For our Mechanical Dynamics final project, a friend and I decided to generalize the equations for compound pendulums to write a simulation program that could generate animations for n-link compound pendulums with user specified lengths, masses, angular displacement and velocities. We originally wanted to write a full blown physics engine, but quickly realized that two weeks was not enough time to do something of that scale, haha.
First things first, a demonstration! The following is an simulation of a 5 link compound pendulum:
These were the parameters entered in the GUI.
Our program also automatically generates energy and position/velocity/acceleration graphs.
Now, how did we manage to do such a cool thing?
In order to simulate a compound pendulum, we first had to fully understand the equations behind a simple pendulum. In a simple pendulum, we ignore the mass moments of inertia and only worry about gravity and tension. Take a look at my post about the equations of motion of simple pendulums for a more detailed explanation.
To move from a simple pendulum to a compound pendulum, we first have to recognize that the core difference between the two is that we must worry about the mass moments of inertia in a compound pendulum. We are no longer treating the pendulum as a mass attached to a string, but as a rectangular bar.
And ecetera for any future links to this pendulum.
We know we can describe the angular momentum of each pendulum as:
Where theta is the respective theta from 0 for each pendulum. There is only rotation about the third axis, the one that’s jutting out of the page. (We can verify this via the right hand rule.)
The inertial tensor for a rectangular bar it’s center of mass is:
Where m is the mass and L is the length of the bar.
Now, using the same method as in finding equations for a simple pendulum, we do the same by finding all the accelerations and forces to solve for the for each link. For simple pendulums, the reaction force (tension) was always aligned with along the length of the string. However, in a compound pendulum, the reaction forces aren’t always aligned so we must solve for them as well. This means, for each link the pendulum, there are three unknowns that must be solved. These are where are the reaction forces in the two orthogonal directions of the attached reference frame. The idea is illustrated below:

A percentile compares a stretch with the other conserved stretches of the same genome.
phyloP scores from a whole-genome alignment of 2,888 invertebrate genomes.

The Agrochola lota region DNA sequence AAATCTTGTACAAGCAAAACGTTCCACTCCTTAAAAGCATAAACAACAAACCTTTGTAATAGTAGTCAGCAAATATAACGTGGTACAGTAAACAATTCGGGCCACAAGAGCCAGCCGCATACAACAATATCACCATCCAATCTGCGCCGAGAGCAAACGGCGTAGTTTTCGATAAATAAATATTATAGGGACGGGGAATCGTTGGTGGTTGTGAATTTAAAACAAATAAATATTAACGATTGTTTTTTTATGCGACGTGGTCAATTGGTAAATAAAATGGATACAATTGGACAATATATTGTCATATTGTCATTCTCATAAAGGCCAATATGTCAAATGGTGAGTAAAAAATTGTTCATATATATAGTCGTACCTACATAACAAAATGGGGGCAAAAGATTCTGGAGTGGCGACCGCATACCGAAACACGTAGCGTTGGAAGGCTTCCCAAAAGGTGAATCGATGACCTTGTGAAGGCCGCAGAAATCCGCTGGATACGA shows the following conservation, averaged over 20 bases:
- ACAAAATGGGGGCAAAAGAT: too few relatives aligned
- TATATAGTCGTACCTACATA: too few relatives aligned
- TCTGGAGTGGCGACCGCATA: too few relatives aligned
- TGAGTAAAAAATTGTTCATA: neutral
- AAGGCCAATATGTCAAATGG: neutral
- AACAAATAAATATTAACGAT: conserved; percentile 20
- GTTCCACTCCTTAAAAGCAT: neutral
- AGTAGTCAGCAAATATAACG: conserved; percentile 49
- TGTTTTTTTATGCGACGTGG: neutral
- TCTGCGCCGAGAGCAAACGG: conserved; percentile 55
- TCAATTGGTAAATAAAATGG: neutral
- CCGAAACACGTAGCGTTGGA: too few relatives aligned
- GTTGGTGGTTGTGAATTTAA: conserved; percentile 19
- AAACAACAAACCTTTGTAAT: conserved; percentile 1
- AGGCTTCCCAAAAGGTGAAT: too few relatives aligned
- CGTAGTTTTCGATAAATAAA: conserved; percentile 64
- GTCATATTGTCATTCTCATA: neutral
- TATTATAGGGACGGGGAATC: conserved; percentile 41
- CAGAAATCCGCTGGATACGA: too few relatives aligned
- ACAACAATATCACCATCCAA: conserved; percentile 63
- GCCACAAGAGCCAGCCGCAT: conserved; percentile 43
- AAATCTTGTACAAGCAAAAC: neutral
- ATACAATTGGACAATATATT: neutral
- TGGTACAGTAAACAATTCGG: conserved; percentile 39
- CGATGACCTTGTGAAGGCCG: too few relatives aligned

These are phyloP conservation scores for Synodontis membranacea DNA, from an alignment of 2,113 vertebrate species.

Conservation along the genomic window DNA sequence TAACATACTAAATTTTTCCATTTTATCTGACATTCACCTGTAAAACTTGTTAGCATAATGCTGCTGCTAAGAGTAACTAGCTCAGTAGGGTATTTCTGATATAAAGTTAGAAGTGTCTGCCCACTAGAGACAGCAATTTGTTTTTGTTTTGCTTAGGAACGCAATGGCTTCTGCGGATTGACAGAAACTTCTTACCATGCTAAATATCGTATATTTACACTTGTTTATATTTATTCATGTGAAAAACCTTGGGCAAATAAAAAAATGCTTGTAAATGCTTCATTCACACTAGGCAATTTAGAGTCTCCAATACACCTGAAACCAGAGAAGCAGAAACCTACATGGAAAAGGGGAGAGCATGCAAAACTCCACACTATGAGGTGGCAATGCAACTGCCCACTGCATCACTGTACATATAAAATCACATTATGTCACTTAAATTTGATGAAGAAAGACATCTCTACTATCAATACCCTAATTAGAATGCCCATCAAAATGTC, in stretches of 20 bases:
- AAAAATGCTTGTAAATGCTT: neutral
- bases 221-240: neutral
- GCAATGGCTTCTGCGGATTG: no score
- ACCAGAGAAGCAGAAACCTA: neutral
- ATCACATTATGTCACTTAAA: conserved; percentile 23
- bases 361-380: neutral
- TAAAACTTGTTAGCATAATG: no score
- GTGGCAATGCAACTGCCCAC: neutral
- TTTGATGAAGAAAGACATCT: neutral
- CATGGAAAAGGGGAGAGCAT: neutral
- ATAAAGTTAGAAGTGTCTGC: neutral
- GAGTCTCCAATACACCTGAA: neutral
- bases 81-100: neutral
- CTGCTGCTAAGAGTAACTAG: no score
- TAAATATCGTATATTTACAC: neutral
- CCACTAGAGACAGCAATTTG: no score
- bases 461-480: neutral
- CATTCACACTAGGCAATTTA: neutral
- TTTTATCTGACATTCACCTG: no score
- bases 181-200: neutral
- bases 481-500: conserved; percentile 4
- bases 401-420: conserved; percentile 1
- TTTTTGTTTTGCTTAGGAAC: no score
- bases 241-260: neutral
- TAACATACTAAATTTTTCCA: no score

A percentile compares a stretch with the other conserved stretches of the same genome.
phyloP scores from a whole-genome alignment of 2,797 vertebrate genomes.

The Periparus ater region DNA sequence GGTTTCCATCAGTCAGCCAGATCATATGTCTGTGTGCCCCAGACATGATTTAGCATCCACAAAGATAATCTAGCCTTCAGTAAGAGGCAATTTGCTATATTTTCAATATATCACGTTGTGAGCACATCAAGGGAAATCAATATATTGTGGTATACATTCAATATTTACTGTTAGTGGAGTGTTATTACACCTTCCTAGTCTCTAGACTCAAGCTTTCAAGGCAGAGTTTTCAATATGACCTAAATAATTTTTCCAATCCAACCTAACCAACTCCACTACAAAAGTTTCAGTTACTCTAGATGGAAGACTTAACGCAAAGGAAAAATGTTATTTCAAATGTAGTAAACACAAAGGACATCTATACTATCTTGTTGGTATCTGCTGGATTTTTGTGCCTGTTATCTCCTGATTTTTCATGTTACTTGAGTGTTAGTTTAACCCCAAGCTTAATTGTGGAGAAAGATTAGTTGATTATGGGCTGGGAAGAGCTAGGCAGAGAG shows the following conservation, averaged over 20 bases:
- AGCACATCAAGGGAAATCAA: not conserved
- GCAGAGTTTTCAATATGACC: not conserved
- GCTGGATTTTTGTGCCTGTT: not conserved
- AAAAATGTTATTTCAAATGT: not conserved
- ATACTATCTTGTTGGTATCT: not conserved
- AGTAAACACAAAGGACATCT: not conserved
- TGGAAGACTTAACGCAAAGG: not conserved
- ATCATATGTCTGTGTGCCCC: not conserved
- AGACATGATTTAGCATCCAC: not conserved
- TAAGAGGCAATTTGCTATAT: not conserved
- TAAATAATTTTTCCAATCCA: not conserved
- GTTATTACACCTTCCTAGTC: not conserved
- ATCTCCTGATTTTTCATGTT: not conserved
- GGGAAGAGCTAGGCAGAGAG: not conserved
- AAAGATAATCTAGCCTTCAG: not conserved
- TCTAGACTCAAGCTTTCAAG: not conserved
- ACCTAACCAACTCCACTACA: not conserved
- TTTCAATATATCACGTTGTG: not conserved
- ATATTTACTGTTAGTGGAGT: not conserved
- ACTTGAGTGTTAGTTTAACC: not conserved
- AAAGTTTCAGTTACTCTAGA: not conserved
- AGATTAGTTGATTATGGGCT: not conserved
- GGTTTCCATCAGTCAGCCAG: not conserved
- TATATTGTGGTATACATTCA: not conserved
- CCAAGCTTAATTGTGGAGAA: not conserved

Since there are three unknowns per link, we’ll need three equations multiplied by however many links we have. We can get the two of the three by following the same method as with simple pendulums, by collecting the accelerations and forces and solving . The last equation we find by using the equation:
(i.e, the sum of the moments is equal to the derivative of the angular momentum)
A moment is equal to the force crossed by the distance over which it’s exerted:
As a quick example, this is how that calculation would work for the last link of our pendulum where the only moment would be as a result of the reaction force connecting it to the previous pendulum (B):
Working through all this math, we observe a pattern that every pendulum on the link is basically the same and because each has a reaction force on each end, and a theta relative to the vertical 0. The pendulums are connected by the reaction forces, as one can see in the free body diagram above, where R2 is on the bottom end of pendulum 1 and the top end of pendulum 2.
We generalized this to three equations:
Which we then used as our basis for our N-case pendulum program.
All in all, this was a super fun project. I never thought that pendulums could be so exciting, but being able to tie this all back into a coding project was pretty awesome!